linq join using lamda expressions

So now back to LINQ and this time we will be discussing about joins using LINQ. But the interesting point in this will be the use of lamda expressions and not the normal linq query. Of-course, we have the concept of navigation properties of the related entities in entity framework, but sometimes, our situation may demand the use of data from two entities where creating the relation between them is not required/possible for our concepts.

To start with, we will be having two tables with the following structure :


Add some dummy data into it and it will be ready to use.

Now we will be using the join between these two tables to fetch the data. Our first approach will be to use the SQL query to get the data, Our sql query will look something like the one below along with the results :


Now, we will convert the above query into the LINQ query using lamda expressions & try to understand how the linq query is being written, by comparing with our original SQL query. Also, we will be having a look inside the linq query being executed, using the sql profiler. So let’s first have a look into the lamda expression based query and then we will discuss the steps :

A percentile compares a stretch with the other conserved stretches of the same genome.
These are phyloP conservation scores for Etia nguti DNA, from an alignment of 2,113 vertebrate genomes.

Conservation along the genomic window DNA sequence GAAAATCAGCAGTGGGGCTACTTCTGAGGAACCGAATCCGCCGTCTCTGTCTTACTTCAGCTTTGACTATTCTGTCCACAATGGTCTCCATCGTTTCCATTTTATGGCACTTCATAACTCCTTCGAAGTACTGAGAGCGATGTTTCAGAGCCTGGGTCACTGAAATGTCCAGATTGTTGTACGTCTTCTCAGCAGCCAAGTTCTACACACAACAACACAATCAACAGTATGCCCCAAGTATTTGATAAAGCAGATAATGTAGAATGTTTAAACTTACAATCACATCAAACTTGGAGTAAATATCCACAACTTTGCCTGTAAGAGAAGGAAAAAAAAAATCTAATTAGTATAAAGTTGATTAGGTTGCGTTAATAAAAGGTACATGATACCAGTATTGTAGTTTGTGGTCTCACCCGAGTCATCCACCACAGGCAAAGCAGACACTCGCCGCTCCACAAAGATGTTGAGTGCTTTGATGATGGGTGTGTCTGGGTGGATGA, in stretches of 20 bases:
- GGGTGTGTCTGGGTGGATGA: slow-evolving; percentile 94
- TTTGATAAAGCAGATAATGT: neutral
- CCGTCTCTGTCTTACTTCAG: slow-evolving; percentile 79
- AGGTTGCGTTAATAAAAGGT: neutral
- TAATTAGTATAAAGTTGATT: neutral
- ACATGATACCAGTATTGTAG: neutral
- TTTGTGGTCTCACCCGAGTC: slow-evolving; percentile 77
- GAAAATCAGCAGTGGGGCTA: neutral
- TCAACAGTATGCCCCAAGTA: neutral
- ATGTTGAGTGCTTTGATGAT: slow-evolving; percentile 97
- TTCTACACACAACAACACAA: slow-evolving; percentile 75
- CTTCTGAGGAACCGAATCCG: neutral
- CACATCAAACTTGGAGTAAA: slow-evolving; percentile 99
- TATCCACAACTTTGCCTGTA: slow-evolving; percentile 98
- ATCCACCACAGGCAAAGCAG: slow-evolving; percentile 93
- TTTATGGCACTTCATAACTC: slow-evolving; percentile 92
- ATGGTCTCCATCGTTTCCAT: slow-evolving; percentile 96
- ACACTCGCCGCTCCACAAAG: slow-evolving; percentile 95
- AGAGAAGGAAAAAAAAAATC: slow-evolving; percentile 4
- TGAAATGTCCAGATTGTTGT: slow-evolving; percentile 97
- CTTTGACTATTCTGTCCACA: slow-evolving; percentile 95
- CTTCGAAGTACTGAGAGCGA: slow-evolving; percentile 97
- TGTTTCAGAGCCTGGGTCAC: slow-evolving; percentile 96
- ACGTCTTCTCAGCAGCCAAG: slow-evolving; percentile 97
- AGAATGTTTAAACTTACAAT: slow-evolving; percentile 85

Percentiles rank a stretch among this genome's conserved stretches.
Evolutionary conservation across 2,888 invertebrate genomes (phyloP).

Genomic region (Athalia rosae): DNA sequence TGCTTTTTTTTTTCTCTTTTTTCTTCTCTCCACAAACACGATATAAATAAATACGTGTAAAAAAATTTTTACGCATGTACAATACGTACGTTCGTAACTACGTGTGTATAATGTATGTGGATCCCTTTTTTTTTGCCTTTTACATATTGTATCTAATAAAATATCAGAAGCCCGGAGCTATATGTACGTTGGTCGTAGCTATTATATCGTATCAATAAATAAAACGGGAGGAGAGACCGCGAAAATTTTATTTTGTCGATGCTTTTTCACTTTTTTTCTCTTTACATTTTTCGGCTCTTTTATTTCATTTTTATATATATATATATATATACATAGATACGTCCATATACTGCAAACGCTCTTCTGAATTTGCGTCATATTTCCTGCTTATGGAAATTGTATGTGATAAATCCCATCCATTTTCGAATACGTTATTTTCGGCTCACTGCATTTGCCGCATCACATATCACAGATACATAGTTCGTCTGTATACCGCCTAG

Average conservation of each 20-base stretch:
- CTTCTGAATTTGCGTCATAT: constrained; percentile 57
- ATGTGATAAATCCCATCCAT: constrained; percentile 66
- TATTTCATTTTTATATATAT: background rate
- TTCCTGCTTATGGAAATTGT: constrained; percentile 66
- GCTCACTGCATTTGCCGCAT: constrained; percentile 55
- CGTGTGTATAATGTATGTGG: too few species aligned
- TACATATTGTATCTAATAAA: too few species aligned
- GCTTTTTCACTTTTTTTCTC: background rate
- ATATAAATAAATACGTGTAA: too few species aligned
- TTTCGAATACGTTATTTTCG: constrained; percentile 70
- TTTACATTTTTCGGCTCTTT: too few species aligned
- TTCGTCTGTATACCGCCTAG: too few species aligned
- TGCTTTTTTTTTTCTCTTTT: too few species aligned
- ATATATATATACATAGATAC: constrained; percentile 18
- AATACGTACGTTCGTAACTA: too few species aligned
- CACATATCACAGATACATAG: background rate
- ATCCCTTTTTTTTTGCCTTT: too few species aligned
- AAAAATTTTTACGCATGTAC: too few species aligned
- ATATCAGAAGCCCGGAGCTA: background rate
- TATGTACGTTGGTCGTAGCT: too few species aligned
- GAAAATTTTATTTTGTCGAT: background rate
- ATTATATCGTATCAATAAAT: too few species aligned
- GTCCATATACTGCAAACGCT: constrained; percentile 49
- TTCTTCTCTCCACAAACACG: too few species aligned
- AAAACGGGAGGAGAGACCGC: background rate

Here we divide the query into 5 different steps. These are :

Step 1 :  This is the main/actual table from which we are fetching the required data.

Step 2 :  Use the JOIN extension method and apply the join with the other tables. The first parameter for this extension method is the table with which we want to apply the join, of the main table.

Step 3 :  This is the second parameter of the extension method, which specifies the Primary column of the main table, which will be part of our join query.

Step 4 : This is the third parameter of the extension method, which specifies the Primary column of the second table, with which we want to apply the join, of the main table.

Step 5 : This specifies the list of columns that we want to retrieve from both the tables. This is basically our SELECT query.

Step 6 : This is just to cause the final execution of our query.

So, its the step 1-5, which is the linq equivalent of our actual SQL query that we created.

Now let’s see what’s the actual query generated behind the scenes, by using the SQL profiler  :


So here we can see that this query is nothing but the same that we had written earlier in the article. Happy coding…!!!

About Jasminder

.Net developer and blogger by profession, keen to learn new technologies, love nature, music and cricket.
This entry was posted in C#, Linq and tagged . Bookmark the permalink.

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